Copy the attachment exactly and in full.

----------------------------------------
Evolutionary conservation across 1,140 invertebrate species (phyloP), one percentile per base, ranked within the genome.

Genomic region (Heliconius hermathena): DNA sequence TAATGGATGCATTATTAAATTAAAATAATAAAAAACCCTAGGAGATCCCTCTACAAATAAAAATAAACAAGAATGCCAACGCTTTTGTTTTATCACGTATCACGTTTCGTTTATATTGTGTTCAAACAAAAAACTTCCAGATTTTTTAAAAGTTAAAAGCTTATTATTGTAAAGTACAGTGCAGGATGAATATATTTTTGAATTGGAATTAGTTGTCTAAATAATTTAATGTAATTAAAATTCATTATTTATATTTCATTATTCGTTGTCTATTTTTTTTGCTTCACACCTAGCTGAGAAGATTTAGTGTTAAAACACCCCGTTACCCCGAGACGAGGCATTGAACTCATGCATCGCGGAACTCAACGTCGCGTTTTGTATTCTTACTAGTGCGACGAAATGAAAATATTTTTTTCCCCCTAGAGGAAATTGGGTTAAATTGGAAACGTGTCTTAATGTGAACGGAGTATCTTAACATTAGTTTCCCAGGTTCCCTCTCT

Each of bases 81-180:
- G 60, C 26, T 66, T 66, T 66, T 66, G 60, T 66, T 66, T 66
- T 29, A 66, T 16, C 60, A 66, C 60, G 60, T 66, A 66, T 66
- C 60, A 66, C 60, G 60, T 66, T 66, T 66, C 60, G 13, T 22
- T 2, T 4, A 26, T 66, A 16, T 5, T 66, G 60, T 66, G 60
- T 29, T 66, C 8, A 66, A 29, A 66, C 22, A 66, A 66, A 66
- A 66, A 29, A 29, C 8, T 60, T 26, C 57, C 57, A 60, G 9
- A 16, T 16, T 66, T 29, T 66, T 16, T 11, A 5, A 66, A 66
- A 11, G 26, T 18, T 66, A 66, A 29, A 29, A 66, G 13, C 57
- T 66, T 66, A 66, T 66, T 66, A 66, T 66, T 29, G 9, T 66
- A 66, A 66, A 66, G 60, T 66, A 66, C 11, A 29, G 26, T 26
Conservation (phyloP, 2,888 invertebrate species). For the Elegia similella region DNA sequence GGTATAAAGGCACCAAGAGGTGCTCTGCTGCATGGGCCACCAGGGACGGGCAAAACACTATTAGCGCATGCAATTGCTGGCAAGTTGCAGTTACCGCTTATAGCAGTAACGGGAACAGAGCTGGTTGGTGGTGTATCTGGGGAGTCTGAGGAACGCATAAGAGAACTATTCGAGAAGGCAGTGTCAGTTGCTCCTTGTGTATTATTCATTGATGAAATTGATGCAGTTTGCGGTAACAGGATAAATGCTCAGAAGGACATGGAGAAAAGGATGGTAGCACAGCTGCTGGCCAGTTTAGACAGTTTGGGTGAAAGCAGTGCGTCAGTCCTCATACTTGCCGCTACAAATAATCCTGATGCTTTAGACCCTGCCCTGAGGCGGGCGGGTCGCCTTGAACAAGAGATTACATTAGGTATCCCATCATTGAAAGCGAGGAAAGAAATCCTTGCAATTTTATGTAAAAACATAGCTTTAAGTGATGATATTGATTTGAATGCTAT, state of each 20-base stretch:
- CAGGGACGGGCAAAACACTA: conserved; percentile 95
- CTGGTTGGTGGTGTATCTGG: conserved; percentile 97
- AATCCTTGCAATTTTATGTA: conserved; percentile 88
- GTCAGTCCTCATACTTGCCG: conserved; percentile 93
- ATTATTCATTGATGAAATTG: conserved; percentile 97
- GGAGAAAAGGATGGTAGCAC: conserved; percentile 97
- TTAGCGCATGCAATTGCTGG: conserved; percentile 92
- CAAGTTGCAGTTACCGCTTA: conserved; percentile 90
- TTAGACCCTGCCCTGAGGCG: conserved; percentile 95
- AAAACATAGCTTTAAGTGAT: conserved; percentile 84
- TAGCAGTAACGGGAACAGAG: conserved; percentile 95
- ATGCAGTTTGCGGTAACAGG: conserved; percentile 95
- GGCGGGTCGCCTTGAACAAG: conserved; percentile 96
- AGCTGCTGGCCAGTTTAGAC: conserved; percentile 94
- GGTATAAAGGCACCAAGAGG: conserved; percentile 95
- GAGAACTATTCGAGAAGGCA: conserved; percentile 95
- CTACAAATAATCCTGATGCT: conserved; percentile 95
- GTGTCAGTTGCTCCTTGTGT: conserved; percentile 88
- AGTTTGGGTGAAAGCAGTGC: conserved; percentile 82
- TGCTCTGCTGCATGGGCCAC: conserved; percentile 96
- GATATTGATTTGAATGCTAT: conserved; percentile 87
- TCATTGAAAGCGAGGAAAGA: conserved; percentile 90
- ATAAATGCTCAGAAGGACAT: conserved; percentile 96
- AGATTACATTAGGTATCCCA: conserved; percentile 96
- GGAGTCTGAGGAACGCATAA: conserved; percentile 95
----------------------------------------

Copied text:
Evolutionary conservation across 1,140 invertebrate species (phyloP), one percentile per base, ranked within the genome.

Genomic region (Heliconius hermathena): DNA sequence TAATGGATGCATTATTAAATTAAAATAATAAAAAACCCTAGGAGATCCCTCTACAAATAAAAATAAACAAGAATGCCAACGCTTTTGTTTTATCACGTATCACGTTTCGTTTATATTGTGTTCAAACAAAAAACTTCCAGATTTTTTAAAAGTTAAAAGCTTATTATTGTAAAGTACAGTGCAGGATGAATATATTTTTGAATTGGAATTAGTTGTCTAAATAATTTAATGTAATTAAAATTCATTATTTATATTTCATTATTCGTTGTCTATTTTTTTTGCTTCACACCTAGCTGAGAAGATTTAGTGTTAAAACACCCCGTTACCCCGAGACGAGGCATTGAACTCATGCATCGCGGAACTCAACGTCGCGTTTTGTATTCTTACTAGTGCGACGAAATGAAAATATTTTTTTCCCCCTAGAGGAAATTGGGTTAAATTGGAAACGTGTCTTAATGTGAACGGAGTATCTTAACATTAGTTTCCCAGGTTCCCTCTCT

Each of bases 81-180:
- G 60, C 26, T 66, T 66, T 66, T 66, G 60, T 66, T 66, T 66
- T 29, A 66, T 16, C 60, A 66, C 60, G 60, T 66, A 66, T 66
- C 60, A 66, C 60, G 60, T 66, T 66, T 66, C 60, G 13, T 22
- T 2, T 4, A 26, T 66, A 16, T 5, T 66, G 60, T 66, G 60
- T 29, T 66, C 8, A 66, A 29, A 66, C 22, A 66, A 66, A 66
- A 66, A 29, A 29, C 8, T 60, T 26, C 57, C 57, A 60, G 9
- A 16, T 16, T 66, T 29, T 66, T 16, T 11, A 5, A 66, A 66
- A 11, G 26, T 18, T 66, A 66, A 29, A 29, A 66, G 13, C 57
- T 66, T 66, A 66, T 66, T 66, A 66, T 66, T 29, G 9, T 66
- A 66, A 66, A 66, G 60, T 66, A 66, C 11, A 29, G 26, T 26
Conservation (phyloP, 2,888 invertebrate species). For the Elegia similella region DNA sequence GGTATAAAGGCACCAAGAGGTGCTCTGCTGCATGGGCCACCAGGGACGGGCAAAACACTATTAGCGCATGCAATTGCTGGCAAGTTGCAGTTACCGCTTATAGCAGTAACGGGAACAGAGCTGGTTGGTGGTGTATCTGGGGAGTCTGAGGAACGCATAAGAGAACTATTCGAGAAGGCAGTGTCAGTTGCTCCTTGTGTATTATTCATTGATGAAATTGATGCAGTTTGCGGTAACAGGATAAATGCTCAGAAGGACATGGAGAAAAGGATGGTAGCACAGCTGCTGGCCAGTTTAGACAGTTTGGGTGAAAGCAGTGCGTCAGTCCTCATACTTGCCGCTACAAATAATCCTGATGCTTTAGACCCTGCCCTGAGGCGGGCGGGTCGCCTTGAACAAGAGATTACATTAGGTATCCCATCATTGAAAGCGAGGAAAGAAATCCTTGCAATTTTATGTAAAAACATAGCTTTAAGTGATGATATTGATTTGAATGCTAT, state of each 20-base stretch:
- CAGGGACGGGCAAAACACTA: conserved; percentile 95
- CTGGTTGGTGGTGTATCTGG: conserved; percentile 97
- AATCCTTGCAATTTTATGTA: conserved; percentile 88
- GTCAGTCCTCATACTTGCCG: conserved; percentile 93
- ATTATTCATTGATGAAATTG: conserved; percentile 97
- GGAGAAAAGGATGGTAGCAC: conserved; percentile 97
- TTAGCGCATGCAATTGCTGG: conserved; percentile 92
- CAAGTTGCAGTTACCGCTTA: conserved; percentile 90
- TTAGACCCTGCCCTGAGGCG: conserved; percentile 95
- AAAACATAGCTTTAAGTGAT: conserved; percentile 84
- TAGCAGTAACGGGAACAGAG: conserved; percentile 95
- ATGCAGTTTGCGGTAACAGG: conserved; percentile 95
- GGCGGGTCGCCTTGAACAAG: conserved; percentile 96
- AGCTGCTGGCCAGTTTAGAC: conserved; percentile 94
- GGTATAAAGGCACCAAGAGG: conserved; percentile 95
- GAGAACTATTCGAGAAGGCA: conserved; percentile 95
- CTACAAATAATCCTGATGCT: conserved; percentile 95
- GTGTCAGTTGCTCCTTGTGT: conserved; percentile 88
- AGTTTGGGTGAAAGCAGTGC: conserved; percentile 82
- TGCTCTGCTGCATGGGCCAC: conserved; percentile 96
- GATATTGATTTGAATGCTAT: conserved; percentile 87
- TCATTGAAAGCGAGGAAAGA: conserved; percentile 90
- ATAAATGCTCAGAAGGACAT: conserved; percentile 96
- AGATTACATTAGGTATCCCA: conserved; percentile 96
- GGAGTCTGAGGAACGCATAA: conserved; percentile 95